I called Nick Peckham on Thursday morning to ask what he’d learned from the “public forum” we both sat through Wednesday night. He leads the subcommittee of the Downtown Leadership Council that’s trying to sort out the infrastructure issues that plague our central city.
He learned, he said, “that there are at least two constituencies” with conflicting interests. There are those who want to build and those who live in the nearby neighborhoods that are already feeling the impact of that building.
Both were heard from Wednesday and are likely to be represented at 1 p.m. Saturday when the forum will be repeated.
Both sets of interests will be better served, he continued, if an urban design consultant is hired to lead us toward a clearer picture of just what we want our downtown to become over the next 30 years or so. That picture would enable city staff and policymakers to calculate more accurately what will be required in the way of both “hard” infrastructure (sewers and streets) and “soft” infrastructure (police and fire protection, schools and other essential services).
John Glascock agrees. At his invitation, I stopped by his office in City Hall after I got off the phone with Mr. Peckham. I’ve criticized his work in print, so I started our conversation by asking whether he thought I’ve been unfair. He paused for a discomfiting 30 seconds or so before he replied with a diplomacy I hadn’t expected from an engineer that maybe I just haven’t been fully informed.
He showed me the poster that announces National Public Works Week. It has in the foreground a lovely row of low-rise shops. Looming behind them is a forest of skyscrapers. The week’s slogan is “Building for today; planning for tomorrow.”
Could that be Columbia today and tomorrow, he asked, rhetorically. Probably not — though I hear that the Park 7 development group hasn’t given up on its 20-plus-story student apartment building.
“Engineers need specifics,” he said.
The biggest specific problem that has disrupted downtown development plans is the overloading of ancient sewers in rainy weather. Mr. Glascock and his critics all use the shorthand “I and I” (inflow and infiltration) to designate the extra water that leaks into the sanitary sewer lines and causes overflowing manholes and basement back-ups.
His Public Works Department is working through a 15- to 20-year program of relining or replacing sewers that are as much as 100 years old. Only when that is accomplished will the I and I problem be solved. A bond issue every five years pays for that work, he explained.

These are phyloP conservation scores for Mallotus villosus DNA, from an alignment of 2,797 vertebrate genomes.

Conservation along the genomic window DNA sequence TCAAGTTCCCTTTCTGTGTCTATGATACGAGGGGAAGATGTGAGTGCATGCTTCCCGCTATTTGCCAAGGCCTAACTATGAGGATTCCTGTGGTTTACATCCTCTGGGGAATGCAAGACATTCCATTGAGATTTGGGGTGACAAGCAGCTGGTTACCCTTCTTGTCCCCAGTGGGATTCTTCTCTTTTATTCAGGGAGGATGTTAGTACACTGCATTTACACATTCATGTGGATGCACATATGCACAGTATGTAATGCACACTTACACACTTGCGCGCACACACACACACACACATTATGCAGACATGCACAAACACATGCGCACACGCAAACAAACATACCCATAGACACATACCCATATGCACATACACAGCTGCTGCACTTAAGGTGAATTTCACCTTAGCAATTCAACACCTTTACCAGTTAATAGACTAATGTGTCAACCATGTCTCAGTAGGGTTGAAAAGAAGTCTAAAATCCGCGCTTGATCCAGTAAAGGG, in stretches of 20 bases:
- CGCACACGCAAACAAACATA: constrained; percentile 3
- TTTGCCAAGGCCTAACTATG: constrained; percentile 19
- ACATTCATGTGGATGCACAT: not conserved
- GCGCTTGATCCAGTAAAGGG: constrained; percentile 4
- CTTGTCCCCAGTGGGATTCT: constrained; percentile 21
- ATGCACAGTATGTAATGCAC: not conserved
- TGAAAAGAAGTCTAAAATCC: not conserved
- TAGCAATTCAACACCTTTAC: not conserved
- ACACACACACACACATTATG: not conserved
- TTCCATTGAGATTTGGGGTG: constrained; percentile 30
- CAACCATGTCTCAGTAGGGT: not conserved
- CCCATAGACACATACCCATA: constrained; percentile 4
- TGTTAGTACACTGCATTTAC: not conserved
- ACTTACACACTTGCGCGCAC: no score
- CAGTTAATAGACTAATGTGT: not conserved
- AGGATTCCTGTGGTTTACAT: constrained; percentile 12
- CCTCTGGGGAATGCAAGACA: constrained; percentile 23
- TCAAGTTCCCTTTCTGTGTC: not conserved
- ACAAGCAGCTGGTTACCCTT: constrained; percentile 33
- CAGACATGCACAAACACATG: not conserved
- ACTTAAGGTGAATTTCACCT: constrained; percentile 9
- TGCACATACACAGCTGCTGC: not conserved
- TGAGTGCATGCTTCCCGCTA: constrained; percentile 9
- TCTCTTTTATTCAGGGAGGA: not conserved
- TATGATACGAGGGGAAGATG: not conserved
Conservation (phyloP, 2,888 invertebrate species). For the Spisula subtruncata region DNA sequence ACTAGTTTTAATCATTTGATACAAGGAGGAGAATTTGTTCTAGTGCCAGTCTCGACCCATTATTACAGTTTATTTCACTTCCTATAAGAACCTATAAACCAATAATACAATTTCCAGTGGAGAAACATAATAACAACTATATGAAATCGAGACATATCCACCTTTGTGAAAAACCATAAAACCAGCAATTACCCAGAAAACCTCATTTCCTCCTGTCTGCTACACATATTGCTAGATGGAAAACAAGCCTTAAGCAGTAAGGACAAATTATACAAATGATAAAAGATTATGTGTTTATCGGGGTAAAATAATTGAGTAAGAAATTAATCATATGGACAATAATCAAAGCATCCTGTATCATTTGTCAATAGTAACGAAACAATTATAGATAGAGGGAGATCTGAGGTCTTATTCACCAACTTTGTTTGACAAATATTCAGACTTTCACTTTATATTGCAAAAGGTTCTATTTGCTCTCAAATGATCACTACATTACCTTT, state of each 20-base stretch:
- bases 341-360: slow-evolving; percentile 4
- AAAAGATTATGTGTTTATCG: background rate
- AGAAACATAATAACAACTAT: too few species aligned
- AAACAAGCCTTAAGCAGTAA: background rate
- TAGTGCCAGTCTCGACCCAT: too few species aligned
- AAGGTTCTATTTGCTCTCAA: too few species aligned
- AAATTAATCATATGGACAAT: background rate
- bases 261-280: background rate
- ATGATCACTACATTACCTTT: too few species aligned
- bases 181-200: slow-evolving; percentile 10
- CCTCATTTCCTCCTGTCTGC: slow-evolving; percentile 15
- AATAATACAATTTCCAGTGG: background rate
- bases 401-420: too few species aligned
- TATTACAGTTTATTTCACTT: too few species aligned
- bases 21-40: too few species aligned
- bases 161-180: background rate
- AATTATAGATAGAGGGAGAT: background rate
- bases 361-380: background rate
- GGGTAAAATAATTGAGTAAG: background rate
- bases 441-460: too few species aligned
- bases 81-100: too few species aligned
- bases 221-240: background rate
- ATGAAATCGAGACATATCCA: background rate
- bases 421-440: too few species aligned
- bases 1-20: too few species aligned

More immediately, sewage from the newly approved 36-unit Lofts on Broadway will be temporarily pumped through a circuitous route until repairs are completed on a shorter line.
The much bigger Opus student apartment project will be served, once it goes through the public hearing process, by a connecting line paid for by the developer and an expanded main to be financed partly by the developer but mainly by the city.
Mr. Peckham and leadership council chair Brent Gardner are intent on taking the longer view, aiming to move beyond playing catch-up to develop guidelines that will implement the vision that emerged from the Columbia Imagined process.
The report they expect to deliver to the City Council by year’s end will, Mr. Peckham said, urge more attention to conservation of water and electricity and to sustainable development.
Turning fine words into leak-proof sewers will require more than engineering, of course. When I spoke with Mr. Gardner on Thursday, he several times used the term “political will.” That’s the will our representatives will have to summon not only to deal with current crises but to evolve a future city we can live with. A Realtor himself, he noted that “market forces collide with the vision” sketched by Columbia Imagined and elaborated by the follow-up downtown charrette.
Even if we can agree that new development should pay its own way, a lot of the most expensive sewer work is the maintenance and repair of existing lines. The City Council has asked the leadership council clean-up crew to suggest funding sources.
The engineer’s answer to that question won’t make anyone happy.
“Everybody’s going to have to pay something,” Mr. Glascock told me.
This community conversation, long overdue, is just beginning.
George Kennedy is a former managing editor at the Missourian and professor emeritus at the Missouri School of Journalism. He writes a weekly column for the Missourian.